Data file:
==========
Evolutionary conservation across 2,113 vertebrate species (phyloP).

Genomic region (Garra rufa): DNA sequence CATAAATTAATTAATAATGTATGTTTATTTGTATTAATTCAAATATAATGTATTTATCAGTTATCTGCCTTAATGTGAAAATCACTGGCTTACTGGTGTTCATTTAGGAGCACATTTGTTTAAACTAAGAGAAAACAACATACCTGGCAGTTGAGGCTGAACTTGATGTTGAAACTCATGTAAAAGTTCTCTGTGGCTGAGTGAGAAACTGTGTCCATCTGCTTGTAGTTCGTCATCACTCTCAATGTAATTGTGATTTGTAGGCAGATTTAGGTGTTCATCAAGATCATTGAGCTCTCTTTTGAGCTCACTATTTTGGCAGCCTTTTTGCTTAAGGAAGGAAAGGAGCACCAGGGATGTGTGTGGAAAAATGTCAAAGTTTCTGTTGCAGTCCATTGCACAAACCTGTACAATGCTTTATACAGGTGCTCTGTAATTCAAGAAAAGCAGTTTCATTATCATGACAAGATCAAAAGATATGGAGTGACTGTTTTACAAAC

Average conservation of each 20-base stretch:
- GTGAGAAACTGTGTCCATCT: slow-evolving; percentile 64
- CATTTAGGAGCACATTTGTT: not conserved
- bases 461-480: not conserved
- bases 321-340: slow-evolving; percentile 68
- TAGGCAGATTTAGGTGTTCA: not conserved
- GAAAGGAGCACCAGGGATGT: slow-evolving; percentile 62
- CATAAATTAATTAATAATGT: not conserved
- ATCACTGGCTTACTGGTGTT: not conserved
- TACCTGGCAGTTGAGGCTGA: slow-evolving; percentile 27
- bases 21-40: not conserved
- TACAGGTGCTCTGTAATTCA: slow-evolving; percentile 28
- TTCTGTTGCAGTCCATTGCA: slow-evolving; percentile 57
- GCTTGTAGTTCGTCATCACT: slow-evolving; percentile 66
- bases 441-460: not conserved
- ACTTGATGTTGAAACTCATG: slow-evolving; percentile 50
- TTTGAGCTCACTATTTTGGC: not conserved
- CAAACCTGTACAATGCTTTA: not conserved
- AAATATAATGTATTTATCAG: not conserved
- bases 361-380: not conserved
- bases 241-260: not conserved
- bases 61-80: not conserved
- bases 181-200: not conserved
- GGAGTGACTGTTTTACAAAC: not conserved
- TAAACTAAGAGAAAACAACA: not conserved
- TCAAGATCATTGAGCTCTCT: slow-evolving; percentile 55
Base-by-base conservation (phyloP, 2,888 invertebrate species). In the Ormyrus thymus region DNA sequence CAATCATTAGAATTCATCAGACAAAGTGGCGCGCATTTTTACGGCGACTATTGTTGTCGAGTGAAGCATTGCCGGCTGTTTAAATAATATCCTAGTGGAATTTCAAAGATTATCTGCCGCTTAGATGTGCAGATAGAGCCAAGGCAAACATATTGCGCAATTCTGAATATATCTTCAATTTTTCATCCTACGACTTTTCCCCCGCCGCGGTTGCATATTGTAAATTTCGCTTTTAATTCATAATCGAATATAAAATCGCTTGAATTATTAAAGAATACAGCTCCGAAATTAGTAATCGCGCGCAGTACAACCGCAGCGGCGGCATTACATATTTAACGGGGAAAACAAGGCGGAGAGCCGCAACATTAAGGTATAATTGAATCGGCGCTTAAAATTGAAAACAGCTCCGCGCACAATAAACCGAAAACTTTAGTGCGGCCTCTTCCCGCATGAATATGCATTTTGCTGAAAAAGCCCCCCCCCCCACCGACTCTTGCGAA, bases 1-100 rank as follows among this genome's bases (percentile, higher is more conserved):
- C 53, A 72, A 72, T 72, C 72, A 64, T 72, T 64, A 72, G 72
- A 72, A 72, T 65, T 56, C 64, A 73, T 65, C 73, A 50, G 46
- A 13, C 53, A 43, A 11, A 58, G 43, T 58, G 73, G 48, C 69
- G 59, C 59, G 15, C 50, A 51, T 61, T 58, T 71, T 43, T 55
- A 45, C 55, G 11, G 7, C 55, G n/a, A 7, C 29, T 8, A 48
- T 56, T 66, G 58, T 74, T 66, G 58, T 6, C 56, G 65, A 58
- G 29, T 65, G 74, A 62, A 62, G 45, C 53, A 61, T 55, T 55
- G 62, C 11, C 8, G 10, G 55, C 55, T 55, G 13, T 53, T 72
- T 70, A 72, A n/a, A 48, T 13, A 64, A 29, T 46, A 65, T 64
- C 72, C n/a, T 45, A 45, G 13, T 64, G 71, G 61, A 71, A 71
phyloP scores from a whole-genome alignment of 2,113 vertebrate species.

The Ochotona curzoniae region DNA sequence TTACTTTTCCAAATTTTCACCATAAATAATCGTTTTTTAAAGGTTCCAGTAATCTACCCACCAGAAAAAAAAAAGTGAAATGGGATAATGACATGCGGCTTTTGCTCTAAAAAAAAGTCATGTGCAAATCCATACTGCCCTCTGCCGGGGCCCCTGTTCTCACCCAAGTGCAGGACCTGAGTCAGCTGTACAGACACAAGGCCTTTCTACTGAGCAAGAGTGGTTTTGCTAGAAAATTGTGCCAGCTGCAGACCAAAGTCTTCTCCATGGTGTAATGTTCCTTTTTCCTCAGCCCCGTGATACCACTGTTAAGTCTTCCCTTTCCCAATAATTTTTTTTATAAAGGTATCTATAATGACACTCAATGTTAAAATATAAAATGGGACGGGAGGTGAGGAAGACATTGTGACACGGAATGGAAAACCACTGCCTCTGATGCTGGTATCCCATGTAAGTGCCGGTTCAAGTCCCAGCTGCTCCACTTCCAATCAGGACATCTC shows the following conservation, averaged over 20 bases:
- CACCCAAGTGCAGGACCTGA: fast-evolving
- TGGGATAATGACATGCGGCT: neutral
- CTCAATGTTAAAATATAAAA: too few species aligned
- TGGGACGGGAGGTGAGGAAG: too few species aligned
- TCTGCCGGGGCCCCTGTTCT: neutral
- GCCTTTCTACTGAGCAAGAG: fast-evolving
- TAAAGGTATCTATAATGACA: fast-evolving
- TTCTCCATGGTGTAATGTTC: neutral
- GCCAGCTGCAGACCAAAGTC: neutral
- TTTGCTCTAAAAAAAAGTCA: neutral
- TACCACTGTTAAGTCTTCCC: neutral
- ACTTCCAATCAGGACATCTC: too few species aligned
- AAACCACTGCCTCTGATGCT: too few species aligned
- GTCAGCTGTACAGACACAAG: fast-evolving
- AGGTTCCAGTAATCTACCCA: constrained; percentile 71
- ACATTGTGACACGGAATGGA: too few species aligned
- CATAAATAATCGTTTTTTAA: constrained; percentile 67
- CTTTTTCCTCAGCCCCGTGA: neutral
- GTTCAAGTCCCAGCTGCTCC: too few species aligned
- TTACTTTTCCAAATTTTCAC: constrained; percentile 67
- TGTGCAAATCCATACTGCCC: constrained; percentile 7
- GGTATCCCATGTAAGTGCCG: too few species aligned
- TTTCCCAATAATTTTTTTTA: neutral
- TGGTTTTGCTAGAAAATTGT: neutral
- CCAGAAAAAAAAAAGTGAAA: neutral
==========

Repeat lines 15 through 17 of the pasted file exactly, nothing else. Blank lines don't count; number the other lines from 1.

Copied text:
- TTCTGTTGCAGTCCATTGCA: slow-evolving; percentile 57
- GCTTGTAGTTCGTCATCACT: slow-evolving; percentile 66
- bases 441-460: not conserved